In search of Hong Kong’s traditional calligraphic signs


Our signs in Hong Kong are considered world-famous. They dominate every corner of the city, creating a distinctive and unique urban landscape. Before, shops were often independent family businesses that have been passed down for several generations. Shop signs traditionally stand for the reputation and goodwill of a business and have always been considered an important element of a business’s image. Names of businesses on traditional shop signs were often inscribed by calligraphers. If the business is owned by someone powerful or with a broad social network, they would invite a well-known calligrapher, literati or community leader to inscribe their signs, with the signature of the calligrapher proudly displayed on the sign. A more economical option would be to get a sign-writer to make the sign, also most likely to be rendered in calligraphy. The materials used for shop signs were mostly durable and long-lasting, such as brass, iron, wood, set in plaster, or more recently stainless steel, resin and acrylic sheets. Durable materials connote stability, reliability or good reputation. The expression ‘gold-painted sign’ is used figuratively to refer to a reliable and honest business to this day. With the skyrocketing rent and large-scale urban renewal projects in recent years, traditional calligraphic shop signs are dwindling in numbers, and in their place are cheap inkjet banners used for shops that change as fast as the volatile economy.

Amongst different calligraphic scripts, Kaishu is the most commonly used for shop signs in Hong Kong. But a particular style of Kaishu called Beiwei (or Northern Wei) can be considered indigenous to Hong Kong. Originated during the Three Kingdoms Period, the Beiwei style is somewhere between Kaishu and Lishu, and were popularly used for inscriptions such as epitaphs. The Qing Dynasty saw a revival of the study of epigraphy, and calligraphers were divided into two schools: the ‘ink-on-paper’ school in the north, and the epigraphy school in the south. One of the proponents of the epigraphy school was Zhao Zhi-qian (1829–1884), who studied Beiwei inscriptions and improved on it, and developed a distinctive and novel style. Influenced by the marks made by a chisel, Beiwei Kaishu has a rustic sensibility, with sharp strokes, dynamic forms and slightly asymmetrical constructions. Although it is sometimes considered as less elegant and balanced than the exemplars by Tang Dynasty masters, Beiwei Kaishu is bold and exuberant in a primordial way, yet still follows the standards of Kaishu. Hong Kong calligrapher Au Kin Kung (1887–1971) was probably responsible for the popularisation of Beiwei Kaishu in signage. Au was a calligrapher, teacher and sign-writer who was deeply influenced by Zhao Zhi-qian. Many examples of shop signs and public lettering done by Au still survive around the city, and all of them are rendered in his distinctive Beiwei style of Kaishu. I believe that Au’s insistence on using Beiwei for signs and architectural lettering was not based purely on artistic preference, but the reason was more of a pragmatic one. Beiwei Kaishu in fact performs very well at large scales and viewed from fair distances. The beginnings, endings and turns of strokes are very sharp and exaggerated, making the shapes of the characters very distinctive and easy to recognise. This is a matter of visual perception, but it has become a unique vernacular visual language of Hong Kong, and I do feel that it is very much in tune with the can-do spirit of the peoples of Southern China.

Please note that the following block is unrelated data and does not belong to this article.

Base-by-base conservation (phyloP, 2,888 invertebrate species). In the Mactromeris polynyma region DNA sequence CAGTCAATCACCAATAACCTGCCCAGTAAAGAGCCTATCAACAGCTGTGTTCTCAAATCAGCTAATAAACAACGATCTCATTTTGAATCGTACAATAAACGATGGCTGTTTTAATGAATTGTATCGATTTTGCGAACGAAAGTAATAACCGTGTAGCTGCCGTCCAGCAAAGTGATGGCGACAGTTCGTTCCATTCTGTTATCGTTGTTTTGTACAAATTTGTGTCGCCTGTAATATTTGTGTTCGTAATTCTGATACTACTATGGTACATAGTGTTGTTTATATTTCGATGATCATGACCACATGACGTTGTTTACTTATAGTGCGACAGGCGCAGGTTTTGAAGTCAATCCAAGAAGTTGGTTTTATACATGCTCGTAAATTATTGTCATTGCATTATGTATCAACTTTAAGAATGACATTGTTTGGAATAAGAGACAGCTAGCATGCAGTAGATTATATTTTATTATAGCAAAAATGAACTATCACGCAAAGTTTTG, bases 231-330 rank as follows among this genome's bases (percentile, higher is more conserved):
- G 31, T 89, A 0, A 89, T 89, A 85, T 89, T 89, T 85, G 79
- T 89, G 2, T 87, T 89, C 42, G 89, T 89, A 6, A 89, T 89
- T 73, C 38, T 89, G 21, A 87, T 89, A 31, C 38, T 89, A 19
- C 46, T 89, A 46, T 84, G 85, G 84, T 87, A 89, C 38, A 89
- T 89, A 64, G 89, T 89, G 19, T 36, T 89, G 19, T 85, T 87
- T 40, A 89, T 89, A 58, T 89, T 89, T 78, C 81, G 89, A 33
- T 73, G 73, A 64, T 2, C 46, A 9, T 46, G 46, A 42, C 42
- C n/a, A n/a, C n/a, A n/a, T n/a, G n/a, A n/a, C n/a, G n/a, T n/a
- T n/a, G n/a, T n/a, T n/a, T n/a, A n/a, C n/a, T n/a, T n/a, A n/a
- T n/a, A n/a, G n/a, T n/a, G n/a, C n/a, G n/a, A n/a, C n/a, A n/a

Apart from Au Kin Kung, many other calligraphers and sign-writers also practiced Beiwei Kaishu, and it became a trend. The script is both serious and lively, practical yet has just enough personality. Unlike calligraphy as a pure form of artistic expression, the Beiwei style used in Hong Kong’s shop signs works as a ‘collectivist style’ rather than the personal expressions of individual calligraphers. Some have said that Beiwei is too aggressive, suggests violence, and are only used for bone-setters and martial arts establishments. This is in fact not the case. Many different kinds of business use Beiwei, including restaurants, hardware stores, butchers, pharmacists, clinics, as well as the naming of buildings and institutions. It is also said that the use of Beiwei may be related to the triads, but this is unlikely and of course difficult to verify.

Signs rendered in Beiwei Kaishu can still be easily found around Hong Kong, but few new businesses choose to use calligraphy for their signs, let alone Beiwei. Before the popularisation of optical and digital enlargements, the calligraphy was rendered with a large brush at actual size, and then cut out of the required material. This method ensured that the characters work well at its actual scale, when seen from a distance. On the other hand, most digital fonts are not suitable for signage and may not have been designed with the appropriate viewing distance and scale in mind. This is particularly true for calligraphic fonts.

Flickr group: Bewei Kaishu signs in Hong Kong
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Categories calligraphy, lettering, signage
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